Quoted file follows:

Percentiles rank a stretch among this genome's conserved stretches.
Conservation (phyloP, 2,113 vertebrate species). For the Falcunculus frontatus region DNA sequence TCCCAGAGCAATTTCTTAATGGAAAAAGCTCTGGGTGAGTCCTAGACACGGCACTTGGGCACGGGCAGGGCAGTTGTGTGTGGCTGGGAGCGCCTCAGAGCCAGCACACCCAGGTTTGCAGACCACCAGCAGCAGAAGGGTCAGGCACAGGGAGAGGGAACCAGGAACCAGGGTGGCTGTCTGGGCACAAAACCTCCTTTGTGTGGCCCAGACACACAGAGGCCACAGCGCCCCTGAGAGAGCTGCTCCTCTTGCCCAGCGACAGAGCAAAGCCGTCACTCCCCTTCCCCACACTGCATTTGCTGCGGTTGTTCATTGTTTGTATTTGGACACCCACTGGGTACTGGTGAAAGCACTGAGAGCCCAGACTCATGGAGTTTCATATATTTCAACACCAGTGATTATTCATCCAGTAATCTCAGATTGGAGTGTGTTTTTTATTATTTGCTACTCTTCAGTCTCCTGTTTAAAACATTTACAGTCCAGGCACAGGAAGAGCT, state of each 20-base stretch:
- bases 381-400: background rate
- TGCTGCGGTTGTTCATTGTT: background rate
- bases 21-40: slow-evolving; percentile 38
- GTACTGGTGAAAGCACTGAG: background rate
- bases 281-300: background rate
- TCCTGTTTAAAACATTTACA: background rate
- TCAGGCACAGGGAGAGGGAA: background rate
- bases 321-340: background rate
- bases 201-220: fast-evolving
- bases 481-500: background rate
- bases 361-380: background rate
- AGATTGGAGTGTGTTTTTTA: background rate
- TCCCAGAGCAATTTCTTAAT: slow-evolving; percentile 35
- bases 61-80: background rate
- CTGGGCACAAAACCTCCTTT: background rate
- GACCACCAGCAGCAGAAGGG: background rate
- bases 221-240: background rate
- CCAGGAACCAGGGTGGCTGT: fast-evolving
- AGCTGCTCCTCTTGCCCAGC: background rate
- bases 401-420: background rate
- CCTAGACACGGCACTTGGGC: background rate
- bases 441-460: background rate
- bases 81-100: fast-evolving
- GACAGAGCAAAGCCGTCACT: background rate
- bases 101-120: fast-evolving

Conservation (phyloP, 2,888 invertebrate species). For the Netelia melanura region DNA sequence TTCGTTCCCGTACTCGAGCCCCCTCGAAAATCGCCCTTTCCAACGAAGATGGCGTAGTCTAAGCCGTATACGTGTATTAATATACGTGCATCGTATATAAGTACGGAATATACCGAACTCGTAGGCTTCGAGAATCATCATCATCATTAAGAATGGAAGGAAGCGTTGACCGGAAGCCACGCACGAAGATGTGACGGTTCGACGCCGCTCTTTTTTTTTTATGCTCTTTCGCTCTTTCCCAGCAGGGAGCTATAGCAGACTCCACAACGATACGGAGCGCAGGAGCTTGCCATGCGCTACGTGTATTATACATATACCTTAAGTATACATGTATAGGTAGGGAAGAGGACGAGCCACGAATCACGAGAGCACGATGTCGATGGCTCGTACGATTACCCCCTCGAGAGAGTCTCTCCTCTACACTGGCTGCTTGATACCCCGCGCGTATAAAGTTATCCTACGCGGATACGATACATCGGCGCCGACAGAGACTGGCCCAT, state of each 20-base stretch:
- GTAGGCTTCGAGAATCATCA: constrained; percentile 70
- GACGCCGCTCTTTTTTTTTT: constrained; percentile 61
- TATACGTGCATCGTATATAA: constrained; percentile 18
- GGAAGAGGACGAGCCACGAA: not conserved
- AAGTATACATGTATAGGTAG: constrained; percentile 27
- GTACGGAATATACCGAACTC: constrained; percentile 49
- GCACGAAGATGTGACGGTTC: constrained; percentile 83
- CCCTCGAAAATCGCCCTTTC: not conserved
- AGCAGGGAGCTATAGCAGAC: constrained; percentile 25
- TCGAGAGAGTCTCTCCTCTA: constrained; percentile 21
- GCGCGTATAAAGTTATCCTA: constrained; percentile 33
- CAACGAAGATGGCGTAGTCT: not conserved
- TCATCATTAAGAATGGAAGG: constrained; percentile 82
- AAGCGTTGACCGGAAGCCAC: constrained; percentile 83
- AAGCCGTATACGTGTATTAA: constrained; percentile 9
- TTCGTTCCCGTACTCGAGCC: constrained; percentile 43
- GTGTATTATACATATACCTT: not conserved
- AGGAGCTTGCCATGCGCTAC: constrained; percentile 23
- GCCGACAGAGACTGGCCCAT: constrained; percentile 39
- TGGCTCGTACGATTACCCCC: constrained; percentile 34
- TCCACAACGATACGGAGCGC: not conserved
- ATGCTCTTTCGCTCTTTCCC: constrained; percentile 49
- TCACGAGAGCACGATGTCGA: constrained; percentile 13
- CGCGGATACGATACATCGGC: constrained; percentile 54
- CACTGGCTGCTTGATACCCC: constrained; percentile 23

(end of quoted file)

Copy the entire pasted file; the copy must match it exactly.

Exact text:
Percentiles rank a stretch among this genome's conserved stretches.
Conservation (phyloP, 2,113 vertebrate species). For the Falcunculus frontatus region DNA sequence TCCCAGAGCAATTTCTTAATGGAAAAAGCTCTGGGTGAGTCCTAGACACGGCACTTGGGCACGGGCAGGGCAGTTGTGTGTGGCTGGGAGCGCCTCAGAGCCAGCACACCCAGGTTTGCAGACCACCAGCAGCAGAAGGGTCAGGCACAGGGAGAGGGAACCAGGAACCAGGGTGGCTGTCTGGGCACAAAACCTCCTTTGTGTGGCCCAGACACACAGAGGCCACAGCGCCCCTGAGAGAGCTGCTCCTCTTGCCCAGCGACAGAGCAAAGCCGTCACTCCCCTTCCCCACACTGCATTTGCTGCGGTTGTTCATTGTTTGTATTTGGACACCCACTGGGTACTGGTGAAAGCACTGAGAGCCCAGACTCATGGAGTTTCATATATTTCAACACCAGTGATTATTCATCCAGTAATCTCAGATTGGAGTGTGTTTTTTATTATTTGCTACTCTTCAGTCTCCTGTTTAAAACATTTACAGTCCAGGCACAGGAAGAGCT, state of each 20-base stretch:
- bases 381-400: background rate
- TGCTGCGGTTGTTCATTGTT: background rate
- bases 21-40: slow-evolving; percentile 38
- GTACTGGTGAAAGCACTGAG: background rate
- bases 281-300: background rate
- TCCTGTTTAAAACATTTACA: background rate
- TCAGGCACAGGGAGAGGGAA: background rate
- bases 321-340: background rate
- bases 201-220: fast-evolving
- bases 481-500: background rate
- bases 361-380: background rate
- AGATTGGAGTGTGTTTTTTA: background rate
- TCCCAGAGCAATTTCTTAAT: slow-evolving; percentile 35
- bases 61-80: background rate
- CTGGGCACAAAACCTCCTTT: background rate
- GACCACCAGCAGCAGAAGGG: background rate
- bases 221-240: background rate
- CCAGGAACCAGGGTGGCTGT: fast-evolving
- AGCTGCTCCTCTTGCCCAGC: background rate
- bases 401-420: background rate
- CCTAGACACGGCACTTGGGC: background rate
- bases 441-460: background rate
- bases 81-100: fast-evolving
- GACAGAGCAAAGCCGTCACT: background rate
- bases 101-120: fast-evolving

Conservation (phyloP, 2,888 invertebrate species). For the Netelia melanura region DNA sequence TTCGTTCCCGTACTCGAGCCCCCTCGAAAATCGCCCTTTCCAACGAAGATGGCGTAGTCTAAGCCGTATACGTGTATTAATATACGTGCATCGTATATAAGTACGGAATATACCGAACTCGTAGGCTTCGAGAATCATCATCATCATTAAGAATGGAAGGAAGCGTTGACCGGAAGCCACGCACGAAGATGTGACGGTTCGACGCCGCTCTTTTTTTTTTATGCTCTTTCGCTCTTTCCCAGCAGGGAGCTATAGCAGACTCCACAACGATACGGAGCGCAGGAGCTTGCCATGCGCTACGTGTATTATACATATACCTTAAGTATACATGTATAGGTAGGGAAGAGGACGAGCCACGAATCACGAGAGCACGATGTCGATGGCTCGTACGATTACCCCCTCGAGAGAGTCTCTCCTCTACACTGGCTGCTTGATACCCCGCGCGTATAAAGTTATCCTACGCGGATACGATACATCGGCGCCGACAGAGACTGGCCCAT, state of each 20-base stretch:
- GTAGGCTTCGAGAATCATCA: constrained; percentile 70
- GACGCCGCTCTTTTTTTTTT: constrained; percentile 61
- TATACGTGCATCGTATATAA: constrained; percentile 18
- GGAAGAGGACGAGCCACGAA: not conserved
- AAGTATACATGTATAGGTAG: constrained; percentile 27
- GTACGGAATATACCGAACTC: constrained; percentile 49
- GCACGAAGATGTGACGGTTC: constrained; percentile 83
- CCCTCGAAAATCGCCCTTTC: not conserved
- AGCAGGGAGCTATAGCAGAC: constrained; percentile 25
- TCGAGAGAGTCTCTCCTCTA: constrained; percentile 21
- GCGCGTATAAAGTTATCCTA: constrained; percentile 33
- CAACGAAGATGGCGTAGTCT: not conserved
- TCATCATTAAGAATGGAAGG: constrained; percentile 82
- AAGCGTTGACCGGAAGCCAC: constrained; percentile 83
- AAGCCGTATACGTGTATTAA: constrained; percentile 9
- TTCGTTCCCGTACTCGAGCC: constrained; percentile 43
- GTGTATTATACATATACCTT: not conserved
- AGGAGCTTGCCATGCGCTAC: constrained; percentile 23
- GCCGACAGAGACTGGCCCAT: constrained; percentile 39
- TGGCTCGTACGATTACCCCC: constrained; percentile 34
- TCCACAACGATACGGAGCGC: not conserved
- ATGCTCTTTCGCTCTTTCCC: constrained; percentile 49
- TCACGAGAGCACGATGTCGA: constrained; percentile 13
- CGCGGATACGATACATCGGC: constrained; percentile 54
- CACTGGCTGCTTGATACCCC: constrained; percentile 23